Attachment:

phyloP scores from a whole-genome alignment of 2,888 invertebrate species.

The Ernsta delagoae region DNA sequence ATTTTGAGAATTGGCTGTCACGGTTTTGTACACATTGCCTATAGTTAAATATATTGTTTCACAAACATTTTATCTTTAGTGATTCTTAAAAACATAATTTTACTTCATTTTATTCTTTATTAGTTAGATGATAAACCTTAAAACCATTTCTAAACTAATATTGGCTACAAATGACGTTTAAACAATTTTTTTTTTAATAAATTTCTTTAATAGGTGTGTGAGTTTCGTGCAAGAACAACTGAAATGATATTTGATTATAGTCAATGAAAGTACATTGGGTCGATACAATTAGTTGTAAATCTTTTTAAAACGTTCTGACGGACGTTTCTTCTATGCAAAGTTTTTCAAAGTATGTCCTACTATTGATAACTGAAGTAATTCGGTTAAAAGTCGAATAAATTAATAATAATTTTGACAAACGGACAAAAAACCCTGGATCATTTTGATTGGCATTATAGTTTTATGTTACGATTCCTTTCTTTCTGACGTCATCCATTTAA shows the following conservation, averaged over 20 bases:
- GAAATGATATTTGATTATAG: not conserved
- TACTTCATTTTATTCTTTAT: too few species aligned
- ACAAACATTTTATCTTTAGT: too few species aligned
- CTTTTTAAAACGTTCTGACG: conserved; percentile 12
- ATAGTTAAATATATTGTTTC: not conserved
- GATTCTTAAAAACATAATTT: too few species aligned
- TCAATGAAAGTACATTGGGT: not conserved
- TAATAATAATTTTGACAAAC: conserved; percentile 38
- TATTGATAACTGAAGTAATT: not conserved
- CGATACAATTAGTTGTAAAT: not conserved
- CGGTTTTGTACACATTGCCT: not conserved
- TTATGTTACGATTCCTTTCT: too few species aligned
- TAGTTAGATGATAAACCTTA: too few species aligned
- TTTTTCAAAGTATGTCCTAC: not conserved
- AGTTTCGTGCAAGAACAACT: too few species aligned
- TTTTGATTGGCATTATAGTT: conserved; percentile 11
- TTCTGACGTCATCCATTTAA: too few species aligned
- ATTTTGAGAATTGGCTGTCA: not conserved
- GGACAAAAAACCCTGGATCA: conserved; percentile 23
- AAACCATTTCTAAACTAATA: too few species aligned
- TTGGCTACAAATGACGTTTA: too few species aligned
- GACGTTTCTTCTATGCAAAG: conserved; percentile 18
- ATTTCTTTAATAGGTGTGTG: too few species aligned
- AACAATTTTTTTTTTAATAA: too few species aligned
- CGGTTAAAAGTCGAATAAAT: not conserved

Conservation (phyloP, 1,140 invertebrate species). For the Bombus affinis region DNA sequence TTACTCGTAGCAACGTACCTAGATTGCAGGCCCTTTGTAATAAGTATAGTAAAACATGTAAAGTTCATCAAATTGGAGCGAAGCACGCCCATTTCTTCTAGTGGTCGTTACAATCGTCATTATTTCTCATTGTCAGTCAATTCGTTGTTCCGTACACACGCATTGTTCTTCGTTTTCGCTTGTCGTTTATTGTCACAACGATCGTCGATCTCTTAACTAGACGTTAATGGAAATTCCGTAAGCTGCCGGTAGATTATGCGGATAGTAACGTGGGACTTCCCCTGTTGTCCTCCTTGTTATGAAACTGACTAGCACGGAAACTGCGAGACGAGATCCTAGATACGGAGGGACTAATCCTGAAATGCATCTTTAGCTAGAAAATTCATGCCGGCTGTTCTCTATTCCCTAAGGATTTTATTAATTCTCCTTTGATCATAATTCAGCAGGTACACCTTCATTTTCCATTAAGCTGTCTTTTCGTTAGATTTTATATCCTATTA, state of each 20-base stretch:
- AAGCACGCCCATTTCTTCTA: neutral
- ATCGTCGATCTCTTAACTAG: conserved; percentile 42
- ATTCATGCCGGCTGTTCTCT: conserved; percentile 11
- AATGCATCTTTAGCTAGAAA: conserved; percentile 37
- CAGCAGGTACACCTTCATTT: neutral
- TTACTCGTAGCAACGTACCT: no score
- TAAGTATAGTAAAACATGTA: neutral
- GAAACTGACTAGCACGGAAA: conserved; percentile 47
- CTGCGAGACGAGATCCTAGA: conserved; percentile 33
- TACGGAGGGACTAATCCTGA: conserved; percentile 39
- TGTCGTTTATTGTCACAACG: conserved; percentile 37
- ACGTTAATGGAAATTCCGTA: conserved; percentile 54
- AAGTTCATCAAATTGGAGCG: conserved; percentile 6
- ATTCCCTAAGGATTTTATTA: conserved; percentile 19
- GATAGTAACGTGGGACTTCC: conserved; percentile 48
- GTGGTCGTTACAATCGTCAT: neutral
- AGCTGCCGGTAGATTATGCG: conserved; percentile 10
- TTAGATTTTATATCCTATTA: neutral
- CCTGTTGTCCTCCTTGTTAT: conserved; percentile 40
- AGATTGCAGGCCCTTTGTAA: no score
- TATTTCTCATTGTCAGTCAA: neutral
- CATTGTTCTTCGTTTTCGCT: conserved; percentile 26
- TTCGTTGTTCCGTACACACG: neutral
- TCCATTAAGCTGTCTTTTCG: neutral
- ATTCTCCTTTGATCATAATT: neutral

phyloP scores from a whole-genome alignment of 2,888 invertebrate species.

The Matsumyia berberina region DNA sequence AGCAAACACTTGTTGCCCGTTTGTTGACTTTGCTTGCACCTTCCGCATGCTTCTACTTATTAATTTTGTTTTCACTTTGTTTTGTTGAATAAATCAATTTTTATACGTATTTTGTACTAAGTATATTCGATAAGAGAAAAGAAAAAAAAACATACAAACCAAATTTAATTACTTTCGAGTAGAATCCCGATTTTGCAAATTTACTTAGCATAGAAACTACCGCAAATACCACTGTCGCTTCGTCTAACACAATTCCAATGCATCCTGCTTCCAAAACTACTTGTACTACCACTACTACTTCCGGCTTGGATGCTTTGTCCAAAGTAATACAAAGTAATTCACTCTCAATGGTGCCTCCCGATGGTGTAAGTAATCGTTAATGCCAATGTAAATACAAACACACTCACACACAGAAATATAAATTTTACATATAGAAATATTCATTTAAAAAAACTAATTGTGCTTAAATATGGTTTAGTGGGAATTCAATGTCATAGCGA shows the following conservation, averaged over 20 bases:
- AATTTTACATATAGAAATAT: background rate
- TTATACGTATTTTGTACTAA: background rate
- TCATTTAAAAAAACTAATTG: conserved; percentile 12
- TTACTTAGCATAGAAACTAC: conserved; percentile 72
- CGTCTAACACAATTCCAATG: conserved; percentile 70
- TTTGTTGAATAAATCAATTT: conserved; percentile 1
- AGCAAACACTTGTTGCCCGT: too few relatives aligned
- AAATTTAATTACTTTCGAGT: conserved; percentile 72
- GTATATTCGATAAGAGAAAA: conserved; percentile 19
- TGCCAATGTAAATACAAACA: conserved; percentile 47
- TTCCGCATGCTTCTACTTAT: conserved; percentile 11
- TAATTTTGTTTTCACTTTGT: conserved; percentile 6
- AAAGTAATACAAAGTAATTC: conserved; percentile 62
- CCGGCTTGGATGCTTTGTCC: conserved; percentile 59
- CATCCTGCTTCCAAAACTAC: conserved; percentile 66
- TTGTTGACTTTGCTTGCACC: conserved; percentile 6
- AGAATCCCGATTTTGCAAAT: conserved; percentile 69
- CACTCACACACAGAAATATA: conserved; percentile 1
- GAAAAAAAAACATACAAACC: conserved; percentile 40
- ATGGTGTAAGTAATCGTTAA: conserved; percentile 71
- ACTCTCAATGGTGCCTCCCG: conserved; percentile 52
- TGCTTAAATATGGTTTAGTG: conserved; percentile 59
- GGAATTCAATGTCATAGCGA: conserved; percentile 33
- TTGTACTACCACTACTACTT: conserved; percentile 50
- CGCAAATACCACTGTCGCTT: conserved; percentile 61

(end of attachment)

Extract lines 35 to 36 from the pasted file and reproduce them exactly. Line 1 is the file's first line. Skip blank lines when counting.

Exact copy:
- TAAGTATAGTAAAACATGTA: neutral
- GAAACTGACTAGCACGGAAA: conserved; percentile 47